was fairly good for Pete and Anna Carrocci. Pete was still a practicing
Jehovah’s Witness and Anna was back at a catholic church. They had a
nice circle of Italian friends who came to visit and there were a number
of stores that were within walking distances.
The number of their grandchildren continued to
grow. Tami, the last of Julie and Virginia’s children, was born August
Toni Lynn was born to Shirley and me on January 3,
1961 and Vincent Peter was born February 12, 1963.
Peter Martin Carrocci was born to Larry and Jean on
August 20, 1963.
There’s an interest-ing story about the trees that you can see
in this picture in front of the house at 202 W. Vets Blvd. in Tucson.
They’re called Chinaberry trees. One day I got a
frantic call from mama. She wanted me to come over right away. She
sounded desperate. I was there in 15 minutes. She wanted me to call the
family attorney because she wanted to divorce papa. I asked why on earth
she wanted to do that and she took me by the hand and led me to the
It seems papa had spent the morning pruning the
chinaberry trees and they were cut back to the nubs. Mama was furious
with him and they had a big fight about. Papa was nowhere to be seen,
having gotten out of the line of fire.
It took me quite some time, but I finally got her
calmed down and convinced that the trees would grow back as beautiful as
Sometime during the early 60’s I made peace with
papa. We talked about the days when he tried to force his religion on me
and about my rebellion. I realized that he was only doing what he
thought was best. By this time I had come to see how strong a man he was
and how he was able to withstand some extremely trying times.
About the middle of 1962 Pete had to be taken to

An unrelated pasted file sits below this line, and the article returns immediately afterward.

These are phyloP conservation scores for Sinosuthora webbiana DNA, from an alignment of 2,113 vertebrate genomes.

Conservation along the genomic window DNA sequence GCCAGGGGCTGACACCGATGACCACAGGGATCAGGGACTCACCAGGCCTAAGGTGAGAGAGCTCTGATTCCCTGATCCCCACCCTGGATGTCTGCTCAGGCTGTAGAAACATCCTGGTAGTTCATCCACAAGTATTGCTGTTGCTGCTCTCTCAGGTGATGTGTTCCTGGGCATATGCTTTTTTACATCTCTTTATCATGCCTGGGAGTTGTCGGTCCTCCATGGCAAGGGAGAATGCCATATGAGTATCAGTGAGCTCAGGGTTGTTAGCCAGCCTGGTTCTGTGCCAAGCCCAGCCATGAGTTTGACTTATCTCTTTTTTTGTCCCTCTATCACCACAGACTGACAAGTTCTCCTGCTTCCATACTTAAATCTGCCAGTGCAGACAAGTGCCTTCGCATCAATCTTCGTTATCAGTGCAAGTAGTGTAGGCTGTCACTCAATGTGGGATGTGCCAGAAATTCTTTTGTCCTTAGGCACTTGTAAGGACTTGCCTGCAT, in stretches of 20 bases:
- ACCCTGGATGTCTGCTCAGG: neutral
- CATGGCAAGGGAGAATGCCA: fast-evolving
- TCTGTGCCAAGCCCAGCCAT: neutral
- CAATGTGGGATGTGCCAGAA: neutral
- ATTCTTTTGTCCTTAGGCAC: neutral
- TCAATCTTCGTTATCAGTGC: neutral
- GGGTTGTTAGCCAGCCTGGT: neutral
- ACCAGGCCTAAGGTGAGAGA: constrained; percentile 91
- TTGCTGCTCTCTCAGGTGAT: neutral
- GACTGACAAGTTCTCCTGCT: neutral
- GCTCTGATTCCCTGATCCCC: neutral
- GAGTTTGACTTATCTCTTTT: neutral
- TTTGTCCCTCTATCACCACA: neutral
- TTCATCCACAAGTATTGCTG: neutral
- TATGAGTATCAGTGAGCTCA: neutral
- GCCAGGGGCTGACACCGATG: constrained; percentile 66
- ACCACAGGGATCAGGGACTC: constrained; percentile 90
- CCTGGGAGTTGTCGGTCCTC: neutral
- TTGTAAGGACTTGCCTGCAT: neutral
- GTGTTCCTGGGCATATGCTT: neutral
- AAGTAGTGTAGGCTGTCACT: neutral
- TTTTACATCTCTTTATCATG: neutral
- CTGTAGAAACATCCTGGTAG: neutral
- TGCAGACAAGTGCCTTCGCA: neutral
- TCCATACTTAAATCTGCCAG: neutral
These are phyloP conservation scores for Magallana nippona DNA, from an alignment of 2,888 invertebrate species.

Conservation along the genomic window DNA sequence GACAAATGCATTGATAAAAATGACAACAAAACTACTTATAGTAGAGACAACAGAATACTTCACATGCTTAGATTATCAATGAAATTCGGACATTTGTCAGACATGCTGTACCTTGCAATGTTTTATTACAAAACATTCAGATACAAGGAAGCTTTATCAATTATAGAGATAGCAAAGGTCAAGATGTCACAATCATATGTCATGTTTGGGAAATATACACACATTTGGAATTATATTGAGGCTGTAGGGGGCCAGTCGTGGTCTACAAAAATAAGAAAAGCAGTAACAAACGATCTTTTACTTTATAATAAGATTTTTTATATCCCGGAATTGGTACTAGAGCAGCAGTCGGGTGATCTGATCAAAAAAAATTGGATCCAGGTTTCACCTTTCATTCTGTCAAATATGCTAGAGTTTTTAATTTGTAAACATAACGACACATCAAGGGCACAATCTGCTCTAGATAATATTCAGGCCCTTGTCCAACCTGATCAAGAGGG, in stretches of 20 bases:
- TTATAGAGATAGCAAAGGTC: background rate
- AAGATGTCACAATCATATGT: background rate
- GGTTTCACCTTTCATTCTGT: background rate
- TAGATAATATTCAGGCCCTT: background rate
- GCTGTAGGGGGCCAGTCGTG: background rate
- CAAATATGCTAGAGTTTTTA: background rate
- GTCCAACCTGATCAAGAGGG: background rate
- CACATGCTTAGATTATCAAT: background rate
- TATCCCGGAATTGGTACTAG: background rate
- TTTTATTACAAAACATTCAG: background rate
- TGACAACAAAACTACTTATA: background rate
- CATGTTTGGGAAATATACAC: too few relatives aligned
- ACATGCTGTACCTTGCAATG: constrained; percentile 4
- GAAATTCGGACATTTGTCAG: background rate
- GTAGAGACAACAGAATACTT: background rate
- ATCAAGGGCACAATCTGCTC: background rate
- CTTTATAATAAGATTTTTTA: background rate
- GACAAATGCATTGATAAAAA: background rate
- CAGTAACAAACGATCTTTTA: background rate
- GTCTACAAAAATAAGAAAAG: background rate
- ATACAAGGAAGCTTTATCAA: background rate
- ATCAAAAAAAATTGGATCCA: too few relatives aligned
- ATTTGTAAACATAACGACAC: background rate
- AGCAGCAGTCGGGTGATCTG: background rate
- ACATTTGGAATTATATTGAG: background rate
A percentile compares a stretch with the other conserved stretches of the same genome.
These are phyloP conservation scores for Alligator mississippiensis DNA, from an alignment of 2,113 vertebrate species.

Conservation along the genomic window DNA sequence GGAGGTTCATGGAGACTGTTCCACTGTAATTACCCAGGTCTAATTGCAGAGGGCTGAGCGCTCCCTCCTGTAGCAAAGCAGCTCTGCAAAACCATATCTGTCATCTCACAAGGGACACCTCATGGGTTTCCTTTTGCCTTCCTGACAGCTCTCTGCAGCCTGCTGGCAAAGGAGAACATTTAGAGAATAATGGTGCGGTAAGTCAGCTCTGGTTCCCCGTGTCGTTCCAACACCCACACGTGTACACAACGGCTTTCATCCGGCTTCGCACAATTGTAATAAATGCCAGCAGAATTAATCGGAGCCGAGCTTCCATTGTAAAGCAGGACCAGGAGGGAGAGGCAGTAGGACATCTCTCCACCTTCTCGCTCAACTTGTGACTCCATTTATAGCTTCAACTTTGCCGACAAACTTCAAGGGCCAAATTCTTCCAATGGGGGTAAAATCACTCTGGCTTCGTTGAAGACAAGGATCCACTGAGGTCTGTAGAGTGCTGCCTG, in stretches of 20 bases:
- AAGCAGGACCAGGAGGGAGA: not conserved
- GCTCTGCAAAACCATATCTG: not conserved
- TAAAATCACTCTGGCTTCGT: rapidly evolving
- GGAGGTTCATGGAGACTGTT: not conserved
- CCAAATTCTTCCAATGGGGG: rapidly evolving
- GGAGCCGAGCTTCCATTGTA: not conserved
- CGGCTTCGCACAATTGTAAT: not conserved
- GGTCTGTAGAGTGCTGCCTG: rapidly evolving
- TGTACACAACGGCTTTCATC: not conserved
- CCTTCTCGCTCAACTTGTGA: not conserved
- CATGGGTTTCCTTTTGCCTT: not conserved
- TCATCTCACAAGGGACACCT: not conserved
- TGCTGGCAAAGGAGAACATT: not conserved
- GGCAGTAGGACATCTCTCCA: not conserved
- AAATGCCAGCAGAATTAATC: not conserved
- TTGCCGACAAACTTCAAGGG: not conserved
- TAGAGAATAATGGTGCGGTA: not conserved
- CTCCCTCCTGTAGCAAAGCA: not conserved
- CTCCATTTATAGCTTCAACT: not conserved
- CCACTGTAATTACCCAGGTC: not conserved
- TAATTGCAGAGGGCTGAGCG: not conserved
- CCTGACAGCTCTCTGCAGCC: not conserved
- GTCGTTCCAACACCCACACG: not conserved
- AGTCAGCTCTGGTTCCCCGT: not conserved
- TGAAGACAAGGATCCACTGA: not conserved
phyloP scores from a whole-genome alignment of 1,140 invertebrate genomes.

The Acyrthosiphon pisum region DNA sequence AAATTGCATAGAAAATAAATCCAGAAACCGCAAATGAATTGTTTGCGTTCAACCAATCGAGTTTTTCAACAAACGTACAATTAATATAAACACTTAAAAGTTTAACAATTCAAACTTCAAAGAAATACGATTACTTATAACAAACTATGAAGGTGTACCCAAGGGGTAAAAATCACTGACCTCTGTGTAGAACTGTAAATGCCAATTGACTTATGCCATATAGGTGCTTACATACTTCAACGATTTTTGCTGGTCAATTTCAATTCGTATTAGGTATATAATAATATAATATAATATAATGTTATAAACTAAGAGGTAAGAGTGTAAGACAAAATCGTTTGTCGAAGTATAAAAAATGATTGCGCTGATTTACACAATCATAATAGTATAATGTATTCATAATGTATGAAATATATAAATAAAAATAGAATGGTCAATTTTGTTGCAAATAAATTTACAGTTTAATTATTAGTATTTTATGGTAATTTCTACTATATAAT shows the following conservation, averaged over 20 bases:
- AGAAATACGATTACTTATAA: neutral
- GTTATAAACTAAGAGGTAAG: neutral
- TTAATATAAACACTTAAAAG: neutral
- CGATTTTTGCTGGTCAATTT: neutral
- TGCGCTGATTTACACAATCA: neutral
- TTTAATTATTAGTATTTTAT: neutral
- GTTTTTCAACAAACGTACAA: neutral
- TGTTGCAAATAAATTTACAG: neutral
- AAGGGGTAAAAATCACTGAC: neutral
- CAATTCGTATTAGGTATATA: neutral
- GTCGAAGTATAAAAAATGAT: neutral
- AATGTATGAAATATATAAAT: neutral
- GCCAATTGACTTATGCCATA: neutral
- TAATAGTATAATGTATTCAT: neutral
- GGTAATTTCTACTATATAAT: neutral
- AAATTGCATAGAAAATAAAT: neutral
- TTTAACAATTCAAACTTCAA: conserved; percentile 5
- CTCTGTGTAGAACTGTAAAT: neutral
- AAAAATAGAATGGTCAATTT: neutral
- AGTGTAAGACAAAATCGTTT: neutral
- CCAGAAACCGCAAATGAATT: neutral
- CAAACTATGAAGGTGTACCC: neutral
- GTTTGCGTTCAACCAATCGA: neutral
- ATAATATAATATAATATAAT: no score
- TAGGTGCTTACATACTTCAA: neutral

the hospital because of a blockage in his bowels. It was diagnosed as
cancer of the colon. He had to have an operation to remove the blockage.
That posed a problem. Because he was a Jehovah’s Witness, he didn’t
believe in receiving a blood transfusion during the operation. I talked
with the doctors and with Theresa, who was working at a doctor’s
office. I told papa that without the blood he couldn’t have the
operation and without the operation the cancer would slowly eat him up
and he would die. He said that if that was God’s will then so be it.
The doctor’s put in a colostomy bag, closed him
up, and when he was strong enough, sent him home. Pete slowly began to
deteriorate as the weeks and months passed. He started taking heavier
and heavier doses of pain medication.
Shortly after the New Year in 1963 his condition
became so bad that mama could no longer care for him and we had to put
him into a hospice care facility. He was in constant pain, but he never
As the health care costs built up, the Carrocci
sons and daughters created a fund to pay expenses. Everyone contributed
the best they could and the bills were paid.
Finally, on June 7, 1963 Pietro Carrocci passed
away. His sons and daughters gathered for the funeral and he was buried
at South Lawn Cemetery on the south side of Tucson.
Mama lived in the house on Vets Blvd. alone. She
would stay with Theresa if she got lonely. I got over to see her quite
I remember one time when my children were about two